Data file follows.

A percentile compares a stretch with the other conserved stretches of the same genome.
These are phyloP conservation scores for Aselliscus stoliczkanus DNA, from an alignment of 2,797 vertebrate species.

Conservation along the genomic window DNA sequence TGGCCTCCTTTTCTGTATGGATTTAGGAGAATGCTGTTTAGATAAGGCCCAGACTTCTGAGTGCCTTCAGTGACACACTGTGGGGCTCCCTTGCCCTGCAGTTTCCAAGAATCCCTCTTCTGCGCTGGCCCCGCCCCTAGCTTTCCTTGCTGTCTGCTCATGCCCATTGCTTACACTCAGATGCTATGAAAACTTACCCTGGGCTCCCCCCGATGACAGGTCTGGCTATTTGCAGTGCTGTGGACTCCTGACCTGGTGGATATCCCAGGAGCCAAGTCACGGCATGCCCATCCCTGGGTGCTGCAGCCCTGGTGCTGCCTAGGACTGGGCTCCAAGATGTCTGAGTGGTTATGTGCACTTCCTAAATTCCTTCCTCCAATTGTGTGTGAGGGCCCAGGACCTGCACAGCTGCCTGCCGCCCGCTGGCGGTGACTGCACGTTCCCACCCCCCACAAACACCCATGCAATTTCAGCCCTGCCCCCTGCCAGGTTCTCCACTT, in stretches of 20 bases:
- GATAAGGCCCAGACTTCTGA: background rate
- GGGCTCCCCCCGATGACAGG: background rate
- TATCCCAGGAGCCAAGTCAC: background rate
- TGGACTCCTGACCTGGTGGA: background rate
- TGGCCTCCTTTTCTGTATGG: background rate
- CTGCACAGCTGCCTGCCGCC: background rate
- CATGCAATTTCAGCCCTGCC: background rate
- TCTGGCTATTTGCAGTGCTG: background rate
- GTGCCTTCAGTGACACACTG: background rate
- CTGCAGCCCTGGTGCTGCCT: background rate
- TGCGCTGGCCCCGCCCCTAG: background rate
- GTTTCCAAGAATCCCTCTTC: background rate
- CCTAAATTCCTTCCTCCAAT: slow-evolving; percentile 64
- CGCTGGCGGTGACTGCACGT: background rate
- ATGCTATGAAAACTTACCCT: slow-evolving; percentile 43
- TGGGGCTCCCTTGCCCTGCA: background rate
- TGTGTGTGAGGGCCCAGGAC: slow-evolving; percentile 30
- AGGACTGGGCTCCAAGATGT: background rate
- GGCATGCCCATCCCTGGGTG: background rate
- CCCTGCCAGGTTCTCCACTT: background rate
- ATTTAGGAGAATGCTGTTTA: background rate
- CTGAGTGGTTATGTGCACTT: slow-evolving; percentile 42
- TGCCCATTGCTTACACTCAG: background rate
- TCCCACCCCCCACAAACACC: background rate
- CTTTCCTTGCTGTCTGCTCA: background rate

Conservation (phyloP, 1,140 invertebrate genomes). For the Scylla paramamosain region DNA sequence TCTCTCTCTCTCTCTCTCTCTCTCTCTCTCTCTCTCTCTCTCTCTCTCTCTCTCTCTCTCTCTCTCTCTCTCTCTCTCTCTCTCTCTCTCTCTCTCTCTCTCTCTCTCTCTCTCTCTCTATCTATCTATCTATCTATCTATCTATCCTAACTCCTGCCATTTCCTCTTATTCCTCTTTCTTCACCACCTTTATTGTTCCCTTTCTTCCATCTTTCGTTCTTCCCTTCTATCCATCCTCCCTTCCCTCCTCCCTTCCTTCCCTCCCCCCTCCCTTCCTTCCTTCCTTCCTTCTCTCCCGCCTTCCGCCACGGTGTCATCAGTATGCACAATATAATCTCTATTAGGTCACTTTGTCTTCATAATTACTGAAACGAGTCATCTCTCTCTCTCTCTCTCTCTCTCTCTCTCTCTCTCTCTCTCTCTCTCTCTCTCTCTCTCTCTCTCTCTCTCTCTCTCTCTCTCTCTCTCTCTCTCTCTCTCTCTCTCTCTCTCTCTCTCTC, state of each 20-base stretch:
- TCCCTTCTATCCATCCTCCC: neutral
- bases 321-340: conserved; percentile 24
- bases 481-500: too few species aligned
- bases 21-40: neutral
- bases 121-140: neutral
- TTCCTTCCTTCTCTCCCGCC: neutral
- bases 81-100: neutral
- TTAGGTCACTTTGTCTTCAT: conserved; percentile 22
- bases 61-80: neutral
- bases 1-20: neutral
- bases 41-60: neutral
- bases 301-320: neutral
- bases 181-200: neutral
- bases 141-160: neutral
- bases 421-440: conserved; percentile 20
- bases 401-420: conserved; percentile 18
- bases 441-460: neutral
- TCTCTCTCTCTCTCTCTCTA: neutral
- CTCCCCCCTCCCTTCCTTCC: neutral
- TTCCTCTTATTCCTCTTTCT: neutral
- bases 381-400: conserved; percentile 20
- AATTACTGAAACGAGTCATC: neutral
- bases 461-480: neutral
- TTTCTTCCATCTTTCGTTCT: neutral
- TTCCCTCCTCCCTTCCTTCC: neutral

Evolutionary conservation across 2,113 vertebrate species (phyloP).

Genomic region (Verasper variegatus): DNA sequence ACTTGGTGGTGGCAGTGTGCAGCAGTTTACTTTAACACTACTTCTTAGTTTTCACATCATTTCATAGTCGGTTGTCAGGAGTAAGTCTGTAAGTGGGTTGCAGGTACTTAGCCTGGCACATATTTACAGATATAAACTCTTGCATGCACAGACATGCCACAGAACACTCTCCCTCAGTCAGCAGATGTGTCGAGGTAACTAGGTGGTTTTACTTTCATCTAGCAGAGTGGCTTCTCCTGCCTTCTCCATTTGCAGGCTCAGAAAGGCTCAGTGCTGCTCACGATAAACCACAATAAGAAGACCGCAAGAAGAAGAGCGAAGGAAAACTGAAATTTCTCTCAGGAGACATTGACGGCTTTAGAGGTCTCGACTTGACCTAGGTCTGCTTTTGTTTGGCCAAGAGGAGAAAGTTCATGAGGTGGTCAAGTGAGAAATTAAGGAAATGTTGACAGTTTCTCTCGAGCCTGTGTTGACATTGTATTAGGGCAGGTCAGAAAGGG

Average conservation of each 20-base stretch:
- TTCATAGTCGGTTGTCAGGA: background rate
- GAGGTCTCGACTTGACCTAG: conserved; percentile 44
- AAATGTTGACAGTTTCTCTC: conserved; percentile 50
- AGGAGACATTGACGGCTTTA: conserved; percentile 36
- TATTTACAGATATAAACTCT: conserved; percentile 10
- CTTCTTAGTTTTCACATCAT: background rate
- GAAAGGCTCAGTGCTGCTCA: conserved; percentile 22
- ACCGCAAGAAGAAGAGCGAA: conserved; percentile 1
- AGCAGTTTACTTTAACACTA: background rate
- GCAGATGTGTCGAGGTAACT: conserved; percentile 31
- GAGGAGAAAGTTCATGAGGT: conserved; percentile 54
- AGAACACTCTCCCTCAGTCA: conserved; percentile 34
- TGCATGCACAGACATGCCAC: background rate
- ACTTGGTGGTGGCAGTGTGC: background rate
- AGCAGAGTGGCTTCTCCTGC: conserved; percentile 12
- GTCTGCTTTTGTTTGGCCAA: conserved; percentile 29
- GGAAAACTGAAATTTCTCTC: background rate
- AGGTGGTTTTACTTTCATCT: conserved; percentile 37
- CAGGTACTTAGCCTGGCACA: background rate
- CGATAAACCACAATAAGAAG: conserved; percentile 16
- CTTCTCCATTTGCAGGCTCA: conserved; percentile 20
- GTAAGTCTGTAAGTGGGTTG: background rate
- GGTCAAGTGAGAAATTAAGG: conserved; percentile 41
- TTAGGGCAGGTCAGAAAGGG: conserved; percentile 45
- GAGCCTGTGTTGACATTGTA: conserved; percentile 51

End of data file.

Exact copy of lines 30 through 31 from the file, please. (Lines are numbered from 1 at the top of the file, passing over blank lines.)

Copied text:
- TCCCTTCTATCCATCCTCCC: neutral
- bases 321-340: conserved; percentile 24